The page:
Yale Scool of Medicine (YaleNews)
By Ziba Kashef
July 20, 2015
Researchers at Yale School of Medicine have successfully treated patients with moderate to severe eczema using a rheumatoid arthritis drug recently shown to reverse two other disfiguring skin conditions, vitiligo and alopecia areata. The study is evidence of a potential new era in eczema treatment, they report.
The research findings are published early online in the Journal of the American Academy of Dermatology.
Eczema (atopic dermatitis) is a chronic condition that causes severe itching and leaves the skin red and thickened. It can adversely affect sleep and quality of life. Standard treatments, such as steroid creams and oral medicines, commonly fail to relieve symptoms in patients with moderate to severe eczema.
Based on current scientific models of eczema biology, assistant professor of dermatology Dr. Brett King. hypothesized that a drug approved for rheumatoid arthritis, tofacitinib citrate, would interrupt the immune response that causes eczema.
In the new study, King and his colleagues report that treatment with the drug led to dramatic improvement in six patients with moderate to severe eczema who had previously tried conventional therapies without success.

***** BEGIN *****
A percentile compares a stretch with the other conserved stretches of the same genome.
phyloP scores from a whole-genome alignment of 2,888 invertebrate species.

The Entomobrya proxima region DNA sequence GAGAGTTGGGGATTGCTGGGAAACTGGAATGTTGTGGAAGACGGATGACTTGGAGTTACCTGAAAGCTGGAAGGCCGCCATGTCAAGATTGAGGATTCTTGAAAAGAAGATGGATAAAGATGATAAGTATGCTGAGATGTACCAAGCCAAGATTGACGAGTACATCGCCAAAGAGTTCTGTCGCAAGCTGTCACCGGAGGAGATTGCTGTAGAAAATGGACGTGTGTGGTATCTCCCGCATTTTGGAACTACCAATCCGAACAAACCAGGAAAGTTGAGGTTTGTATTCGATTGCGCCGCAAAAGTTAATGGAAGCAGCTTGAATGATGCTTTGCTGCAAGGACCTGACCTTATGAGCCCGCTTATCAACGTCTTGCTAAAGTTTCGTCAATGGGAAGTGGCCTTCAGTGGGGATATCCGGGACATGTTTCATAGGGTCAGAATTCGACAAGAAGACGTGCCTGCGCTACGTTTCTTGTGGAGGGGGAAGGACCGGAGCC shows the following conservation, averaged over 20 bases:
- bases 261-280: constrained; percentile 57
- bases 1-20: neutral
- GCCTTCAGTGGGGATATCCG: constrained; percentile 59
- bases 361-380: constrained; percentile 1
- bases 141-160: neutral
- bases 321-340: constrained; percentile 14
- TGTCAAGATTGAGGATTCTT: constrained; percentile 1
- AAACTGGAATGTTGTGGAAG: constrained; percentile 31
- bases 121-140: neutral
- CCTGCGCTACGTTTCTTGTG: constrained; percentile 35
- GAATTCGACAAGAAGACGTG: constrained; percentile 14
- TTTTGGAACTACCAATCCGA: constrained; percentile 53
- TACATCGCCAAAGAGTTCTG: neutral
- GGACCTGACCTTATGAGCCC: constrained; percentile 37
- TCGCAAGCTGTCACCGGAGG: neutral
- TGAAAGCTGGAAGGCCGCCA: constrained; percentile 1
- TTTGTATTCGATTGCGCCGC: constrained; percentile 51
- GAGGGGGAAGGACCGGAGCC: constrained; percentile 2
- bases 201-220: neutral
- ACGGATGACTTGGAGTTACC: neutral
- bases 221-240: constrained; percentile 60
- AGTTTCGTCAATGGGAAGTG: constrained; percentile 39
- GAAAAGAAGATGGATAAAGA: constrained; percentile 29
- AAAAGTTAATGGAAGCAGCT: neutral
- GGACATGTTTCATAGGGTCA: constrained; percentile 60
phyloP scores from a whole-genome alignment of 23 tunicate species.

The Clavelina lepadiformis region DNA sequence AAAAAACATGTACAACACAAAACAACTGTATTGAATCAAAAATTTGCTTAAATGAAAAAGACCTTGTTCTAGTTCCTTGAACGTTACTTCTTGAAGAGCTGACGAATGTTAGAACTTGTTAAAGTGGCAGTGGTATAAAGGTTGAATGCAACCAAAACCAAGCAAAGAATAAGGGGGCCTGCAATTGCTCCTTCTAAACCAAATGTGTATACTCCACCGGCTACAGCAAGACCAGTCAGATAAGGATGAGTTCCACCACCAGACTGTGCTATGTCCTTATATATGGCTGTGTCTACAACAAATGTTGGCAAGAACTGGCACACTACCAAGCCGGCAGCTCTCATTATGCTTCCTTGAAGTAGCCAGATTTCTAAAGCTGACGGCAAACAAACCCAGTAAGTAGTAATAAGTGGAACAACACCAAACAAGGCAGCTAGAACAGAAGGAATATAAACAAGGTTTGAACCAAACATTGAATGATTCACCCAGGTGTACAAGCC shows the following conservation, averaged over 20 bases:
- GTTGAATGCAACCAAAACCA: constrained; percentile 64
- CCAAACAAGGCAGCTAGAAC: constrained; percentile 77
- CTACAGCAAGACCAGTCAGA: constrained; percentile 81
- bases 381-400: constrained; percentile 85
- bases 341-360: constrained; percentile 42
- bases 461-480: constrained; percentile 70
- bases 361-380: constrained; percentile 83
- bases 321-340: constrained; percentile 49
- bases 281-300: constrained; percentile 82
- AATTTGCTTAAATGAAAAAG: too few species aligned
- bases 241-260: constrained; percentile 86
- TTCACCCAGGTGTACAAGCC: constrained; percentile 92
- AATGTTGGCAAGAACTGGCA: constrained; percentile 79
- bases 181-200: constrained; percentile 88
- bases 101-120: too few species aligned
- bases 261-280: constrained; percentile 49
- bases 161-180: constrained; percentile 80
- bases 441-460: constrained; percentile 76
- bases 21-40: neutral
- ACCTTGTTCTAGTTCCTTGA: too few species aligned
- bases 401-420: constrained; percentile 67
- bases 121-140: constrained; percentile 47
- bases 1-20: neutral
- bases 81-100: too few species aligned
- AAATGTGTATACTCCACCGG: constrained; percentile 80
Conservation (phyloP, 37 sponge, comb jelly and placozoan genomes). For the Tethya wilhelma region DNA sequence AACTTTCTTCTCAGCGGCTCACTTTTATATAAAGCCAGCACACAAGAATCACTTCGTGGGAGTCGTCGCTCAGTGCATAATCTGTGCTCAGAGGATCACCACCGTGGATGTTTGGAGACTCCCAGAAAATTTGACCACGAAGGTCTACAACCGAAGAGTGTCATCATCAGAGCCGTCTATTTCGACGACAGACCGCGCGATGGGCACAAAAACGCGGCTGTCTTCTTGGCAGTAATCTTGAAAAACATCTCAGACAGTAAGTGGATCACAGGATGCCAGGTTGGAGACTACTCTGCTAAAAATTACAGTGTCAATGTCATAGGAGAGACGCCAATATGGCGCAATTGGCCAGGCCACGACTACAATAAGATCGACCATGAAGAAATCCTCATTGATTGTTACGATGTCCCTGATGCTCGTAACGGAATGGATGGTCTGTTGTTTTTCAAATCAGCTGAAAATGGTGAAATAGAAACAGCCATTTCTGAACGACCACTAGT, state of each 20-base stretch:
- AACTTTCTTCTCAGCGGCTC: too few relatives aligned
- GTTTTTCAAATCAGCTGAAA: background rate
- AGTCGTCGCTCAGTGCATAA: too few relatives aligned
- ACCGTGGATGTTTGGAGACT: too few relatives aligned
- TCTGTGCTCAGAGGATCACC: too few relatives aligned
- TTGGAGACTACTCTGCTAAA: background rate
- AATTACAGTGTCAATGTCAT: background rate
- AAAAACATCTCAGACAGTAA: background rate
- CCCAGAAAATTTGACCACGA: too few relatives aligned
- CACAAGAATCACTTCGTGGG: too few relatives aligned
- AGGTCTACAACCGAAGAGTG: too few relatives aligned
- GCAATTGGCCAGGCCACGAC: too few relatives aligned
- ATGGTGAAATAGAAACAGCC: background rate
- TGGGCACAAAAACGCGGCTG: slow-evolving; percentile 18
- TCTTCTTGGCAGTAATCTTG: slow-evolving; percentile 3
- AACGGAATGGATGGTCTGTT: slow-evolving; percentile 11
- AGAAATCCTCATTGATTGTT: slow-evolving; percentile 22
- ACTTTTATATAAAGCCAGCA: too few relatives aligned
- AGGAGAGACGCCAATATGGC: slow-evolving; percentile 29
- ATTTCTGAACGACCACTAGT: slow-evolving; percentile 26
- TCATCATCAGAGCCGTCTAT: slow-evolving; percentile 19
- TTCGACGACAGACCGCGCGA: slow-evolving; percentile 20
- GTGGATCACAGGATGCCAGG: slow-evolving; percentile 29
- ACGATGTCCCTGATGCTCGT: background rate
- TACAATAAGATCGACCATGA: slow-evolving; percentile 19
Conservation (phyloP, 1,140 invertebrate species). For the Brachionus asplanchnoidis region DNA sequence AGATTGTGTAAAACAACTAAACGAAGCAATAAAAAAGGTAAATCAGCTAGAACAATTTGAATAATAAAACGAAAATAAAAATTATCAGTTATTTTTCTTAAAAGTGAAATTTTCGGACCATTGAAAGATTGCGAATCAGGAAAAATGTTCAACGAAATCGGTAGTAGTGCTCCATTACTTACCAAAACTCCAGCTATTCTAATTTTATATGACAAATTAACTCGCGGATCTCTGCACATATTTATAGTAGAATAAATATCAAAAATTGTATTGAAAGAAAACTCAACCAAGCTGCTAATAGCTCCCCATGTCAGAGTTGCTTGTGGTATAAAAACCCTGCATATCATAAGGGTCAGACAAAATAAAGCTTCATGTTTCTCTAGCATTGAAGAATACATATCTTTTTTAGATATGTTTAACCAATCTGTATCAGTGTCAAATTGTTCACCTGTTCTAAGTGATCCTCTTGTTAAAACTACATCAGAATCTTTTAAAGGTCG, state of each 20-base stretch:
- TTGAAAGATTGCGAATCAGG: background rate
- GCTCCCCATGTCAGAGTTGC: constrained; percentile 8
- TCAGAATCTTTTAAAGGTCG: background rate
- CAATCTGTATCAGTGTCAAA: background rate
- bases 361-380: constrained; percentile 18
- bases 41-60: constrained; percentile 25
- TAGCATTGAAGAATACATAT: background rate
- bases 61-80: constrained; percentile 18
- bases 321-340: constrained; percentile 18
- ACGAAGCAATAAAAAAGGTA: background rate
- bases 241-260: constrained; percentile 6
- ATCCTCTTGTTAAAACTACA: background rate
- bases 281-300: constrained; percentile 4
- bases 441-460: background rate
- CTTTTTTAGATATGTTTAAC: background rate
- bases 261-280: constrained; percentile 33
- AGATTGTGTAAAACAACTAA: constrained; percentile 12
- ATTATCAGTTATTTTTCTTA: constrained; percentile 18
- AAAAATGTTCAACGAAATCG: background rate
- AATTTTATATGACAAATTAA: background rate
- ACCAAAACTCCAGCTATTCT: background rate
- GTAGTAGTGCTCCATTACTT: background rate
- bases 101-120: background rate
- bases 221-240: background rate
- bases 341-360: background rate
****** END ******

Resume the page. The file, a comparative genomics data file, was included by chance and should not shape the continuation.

During treatment all six patients reported significant reduction in itch as well as improved sleep. The redness and thickening of the skin diminished, also.
"These individuals were not only very happy with the results, they also expressed a tremendous sense of relief at being comfortable in their skin for the first time in many years," King said.
King and fellow Yale dermatologist Dr. Brittany Craiglow had previously shown that tofacitinib citrate regrows hair in patients with an autoimmune-related form of hair loss called alopecia areata. They also published findings reporting the successful treatment of a patient withvitiligo, which can leave widespread irregular white patches all over the body.
The new study suggests that a change in the standard of care for eczema - a condition for which there is no targeted therapy - may be on the horizon, say the researchers.
"Eczema affects millions of children and adults in the United States," said King. "I'm hopeful we are entering a whole new era in treatment."
The researchers note that further research is needed to confirm the treatment's long-term efficacy and safety for eczema patients.
Other Yale authors include Dr. Lauren L. Levy and Dr. Jennifer Urban.